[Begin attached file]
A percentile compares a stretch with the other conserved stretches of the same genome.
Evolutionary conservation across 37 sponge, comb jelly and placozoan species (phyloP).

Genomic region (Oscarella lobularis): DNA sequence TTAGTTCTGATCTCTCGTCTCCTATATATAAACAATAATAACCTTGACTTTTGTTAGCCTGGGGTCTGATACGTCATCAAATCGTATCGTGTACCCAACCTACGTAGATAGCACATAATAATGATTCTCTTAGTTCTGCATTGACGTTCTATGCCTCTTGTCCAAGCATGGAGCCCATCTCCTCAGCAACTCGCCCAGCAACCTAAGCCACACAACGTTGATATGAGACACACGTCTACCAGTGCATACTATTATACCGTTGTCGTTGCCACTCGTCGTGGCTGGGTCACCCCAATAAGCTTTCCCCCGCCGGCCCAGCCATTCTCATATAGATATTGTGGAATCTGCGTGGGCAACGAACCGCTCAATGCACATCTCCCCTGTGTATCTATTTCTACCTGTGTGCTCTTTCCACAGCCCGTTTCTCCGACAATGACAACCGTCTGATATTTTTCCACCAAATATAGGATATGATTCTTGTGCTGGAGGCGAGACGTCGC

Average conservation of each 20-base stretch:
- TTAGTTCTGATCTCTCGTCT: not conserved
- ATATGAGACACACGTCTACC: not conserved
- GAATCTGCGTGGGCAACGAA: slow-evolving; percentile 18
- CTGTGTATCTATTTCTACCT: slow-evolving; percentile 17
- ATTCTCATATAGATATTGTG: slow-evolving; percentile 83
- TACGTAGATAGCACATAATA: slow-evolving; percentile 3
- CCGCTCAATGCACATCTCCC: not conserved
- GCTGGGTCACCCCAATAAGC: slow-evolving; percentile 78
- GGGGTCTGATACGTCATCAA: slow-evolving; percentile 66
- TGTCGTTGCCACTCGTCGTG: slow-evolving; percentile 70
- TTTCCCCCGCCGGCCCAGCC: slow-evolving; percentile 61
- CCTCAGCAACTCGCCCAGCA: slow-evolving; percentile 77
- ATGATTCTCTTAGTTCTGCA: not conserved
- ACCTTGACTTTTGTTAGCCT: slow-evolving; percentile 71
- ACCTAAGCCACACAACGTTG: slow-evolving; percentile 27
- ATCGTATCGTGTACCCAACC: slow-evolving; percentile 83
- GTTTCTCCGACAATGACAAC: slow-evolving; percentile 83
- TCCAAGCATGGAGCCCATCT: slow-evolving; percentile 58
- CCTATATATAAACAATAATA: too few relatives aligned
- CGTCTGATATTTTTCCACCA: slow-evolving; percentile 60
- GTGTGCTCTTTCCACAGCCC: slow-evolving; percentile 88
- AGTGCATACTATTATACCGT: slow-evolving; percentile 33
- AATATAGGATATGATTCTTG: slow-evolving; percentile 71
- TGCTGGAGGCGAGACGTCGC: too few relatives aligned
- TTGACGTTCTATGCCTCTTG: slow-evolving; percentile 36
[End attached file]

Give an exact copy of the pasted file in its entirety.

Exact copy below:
A percentile compares a stretch with the other conserved stretches of the same genome.
Evolutionary conservation across 37 sponge, comb jelly and placozoan species (phyloP).

Genomic region (Oscarella lobularis): DNA sequence TTAGTTCTGATCTCTCGTCTCCTATATATAAACAATAATAACCTTGACTTTTGTTAGCCTGGGGTCTGATACGTCATCAAATCGTATCGTGTACCCAACCTACGTAGATAGCACATAATAATGATTCTCTTAGTTCTGCATTGACGTTCTATGCCTCTTGTCCAAGCATGGAGCCCATCTCCTCAGCAACTCGCCCAGCAACCTAAGCCACACAACGTTGATATGAGACACACGTCTACCAGTGCATACTATTATACCGTTGTCGTTGCCACTCGTCGTGGCTGGGTCACCCCAATAAGCTTTCCCCCGCCGGCCCAGCCATTCTCATATAGATATTGTGGAATCTGCGTGGGCAACGAACCGCTCAATGCACATCTCCCCTGTGTATCTATTTCTACCTGTGTGCTCTTTCCACAGCCCGTTTCTCCGACAATGACAACCGTCTGATATTTTTCCACCAAATATAGGATATGATTCTTGTGCTGGAGGCGAGACGTCGC

Average conservation of each 20-base stretch:
- TTAGTTCTGATCTCTCGTCT: not conserved
- ATATGAGACACACGTCTACC: not conserved
- GAATCTGCGTGGGCAACGAA: slow-evolving; percentile 18
- CTGTGTATCTATTTCTACCT: slow-evolving; percentile 17
- ATTCTCATATAGATATTGTG: slow-evolving; percentile 83
- TACGTAGATAGCACATAATA: slow-evolving; percentile 3
- CCGCTCAATGCACATCTCCC: not conserved
- GCTGGGTCACCCCAATAAGC: slow-evolving; percentile 78
- GGGGTCTGATACGTCATCAA: slow-evolving; percentile 66
- TGTCGTTGCCACTCGTCGTG: slow-evolving; percentile 70
- TTTCCCCCGCCGGCCCAGCC: slow-evolving; percentile 61
- CCTCAGCAACTCGCCCAGCA: slow-evolving; percentile 77
- ATGATTCTCTTAGTTCTGCA: not conserved
- ACCTTGACTTTTGTTAGCCT: slow-evolving; percentile 71
- ACCTAAGCCACACAACGTTG: slow-evolving; percentile 27
- ATCGTATCGTGTACCCAACC: slow-evolving; percentile 83
- GTTTCTCCGACAATGACAAC: slow-evolving; percentile 83
- TCCAAGCATGGAGCCCATCT: slow-evolving; percentile 58
- CCTATATATAAACAATAATA: too few relatives aligned
- CGTCTGATATTTTTCCACCA: slow-evolving; percentile 60
- GTGTGCTCTTTCCACAGCCC: slow-evolving; percentile 88
- AGTGCATACTATTATACCGT: slow-evolving; percentile 33
- AATATAGGATATGATTCTTG: slow-evolving; percentile 71
- TGCTGGAGGCGAGACGTCGC: too few relatives aligned
- TTGACGTTCTATGCCTCTTG: slow-evolving; percentile 36